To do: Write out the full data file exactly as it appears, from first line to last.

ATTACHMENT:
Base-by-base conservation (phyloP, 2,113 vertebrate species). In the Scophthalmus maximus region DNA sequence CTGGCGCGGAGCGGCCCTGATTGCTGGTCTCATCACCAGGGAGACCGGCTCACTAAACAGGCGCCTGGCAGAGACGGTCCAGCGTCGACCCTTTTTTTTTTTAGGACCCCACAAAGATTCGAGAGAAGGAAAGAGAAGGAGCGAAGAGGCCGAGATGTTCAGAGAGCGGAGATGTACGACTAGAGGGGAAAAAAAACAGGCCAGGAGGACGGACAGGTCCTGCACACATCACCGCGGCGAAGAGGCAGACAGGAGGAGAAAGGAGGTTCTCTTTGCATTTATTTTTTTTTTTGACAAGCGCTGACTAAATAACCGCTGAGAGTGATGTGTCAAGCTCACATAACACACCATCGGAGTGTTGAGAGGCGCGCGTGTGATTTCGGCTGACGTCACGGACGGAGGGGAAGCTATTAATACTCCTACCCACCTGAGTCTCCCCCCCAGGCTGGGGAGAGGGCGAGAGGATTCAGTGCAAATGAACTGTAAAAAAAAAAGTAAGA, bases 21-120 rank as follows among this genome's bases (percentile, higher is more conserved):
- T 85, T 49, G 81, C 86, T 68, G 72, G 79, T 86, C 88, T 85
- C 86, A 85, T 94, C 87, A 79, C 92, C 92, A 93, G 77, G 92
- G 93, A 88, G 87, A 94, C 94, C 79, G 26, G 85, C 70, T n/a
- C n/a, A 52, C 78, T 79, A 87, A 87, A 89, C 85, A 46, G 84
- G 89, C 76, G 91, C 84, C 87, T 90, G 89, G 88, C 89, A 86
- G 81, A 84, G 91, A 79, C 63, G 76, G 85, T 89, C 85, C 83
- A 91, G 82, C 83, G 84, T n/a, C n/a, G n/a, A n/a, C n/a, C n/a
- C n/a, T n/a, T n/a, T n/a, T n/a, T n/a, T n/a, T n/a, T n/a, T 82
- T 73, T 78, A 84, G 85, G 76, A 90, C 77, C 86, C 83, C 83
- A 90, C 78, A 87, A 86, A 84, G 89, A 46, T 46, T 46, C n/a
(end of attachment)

Base-by-base conservation (phyloP, 2,113 vertebrate species). In the Scophthalmus maximus region DNA sequence CTGGCGCGGAGCGGCCCTGATTGCTGGTCTCATCACCAGGGAGACCGGCTCACTAAACAGGCGCCTGGCAGAGACGGTCCAGCGTCGACCCTTTTTTTTTTTAGGACCCCACAAAGATTCGAGAGAAGGAAAGAGAAGGAGCGAAGAGGCCGAGATGTTCAGAGAGCGGAGATGTACGACTAGAGGGGAAAAAAAACAGGCCAGGAGGACGGACAGGTCCTGCACACATCACCGCGGCGAAGAGGCAGACAGGAGGAGAAAGGAGGTTCTCTTTGCATTTATTTTTTTTTTTGACAAGCGCTGACTAAATAACCGCTGAGAGTGATGTGTCAAGCTCACATAACACACCATCGGAGTGTTGAGAGGCGCGCGTGTGATTTCGGCTGACGTCACGGACGGAGGGGAAGCTATTAATACTCCTACCCACCTGAGTCTCCCCCCCAGGCTGGGGAGAGGGCGAGAGGATTCAGTGCAAATGAACTGTAAAAAAAAAAGTAAGA, bases 21-120 rank as follows among this genome's bases (percentile, higher is more conserved):
- T 85, T 49, G 81, C 86, T 68, G 72, G 79, T 86, C 88, T 85
- C 86, A 85, T 94, C 87, A 79, C 92, C 92, A 93, G 77, G 92
- G 93, A 88, G 87, A 94, C 94, C 79, G 26, G 85, C 70, T n/a
- C n/a, A 52, C 78, T 79, A 87, A 87, A 89, C 85, A 46, G 84
- G 89, C 76, G 91, C 84, C 87, T 90, G 89, G 88, C 89, A 86
- G 81, A 84, G 91, A 79, C 63, G 76, G 85, T 89, C 85, C 83
- A 91, G 82, C 83, G 84, T n/a, C n/a, G n/a, A n/a, C n/a, C n/a
- C n/a, T n/a, T n/a, T n/a, T n/a, T n/a, T n/a, T n/a, T n/a, T 82
- T 73, T 78, A 84, G 85, G 76, A 90, C 77, C 86, C 83, C 83
- A 90, C 78, A 87, A 86, A 84, G 89, A 46, T 46, T 46, C n/a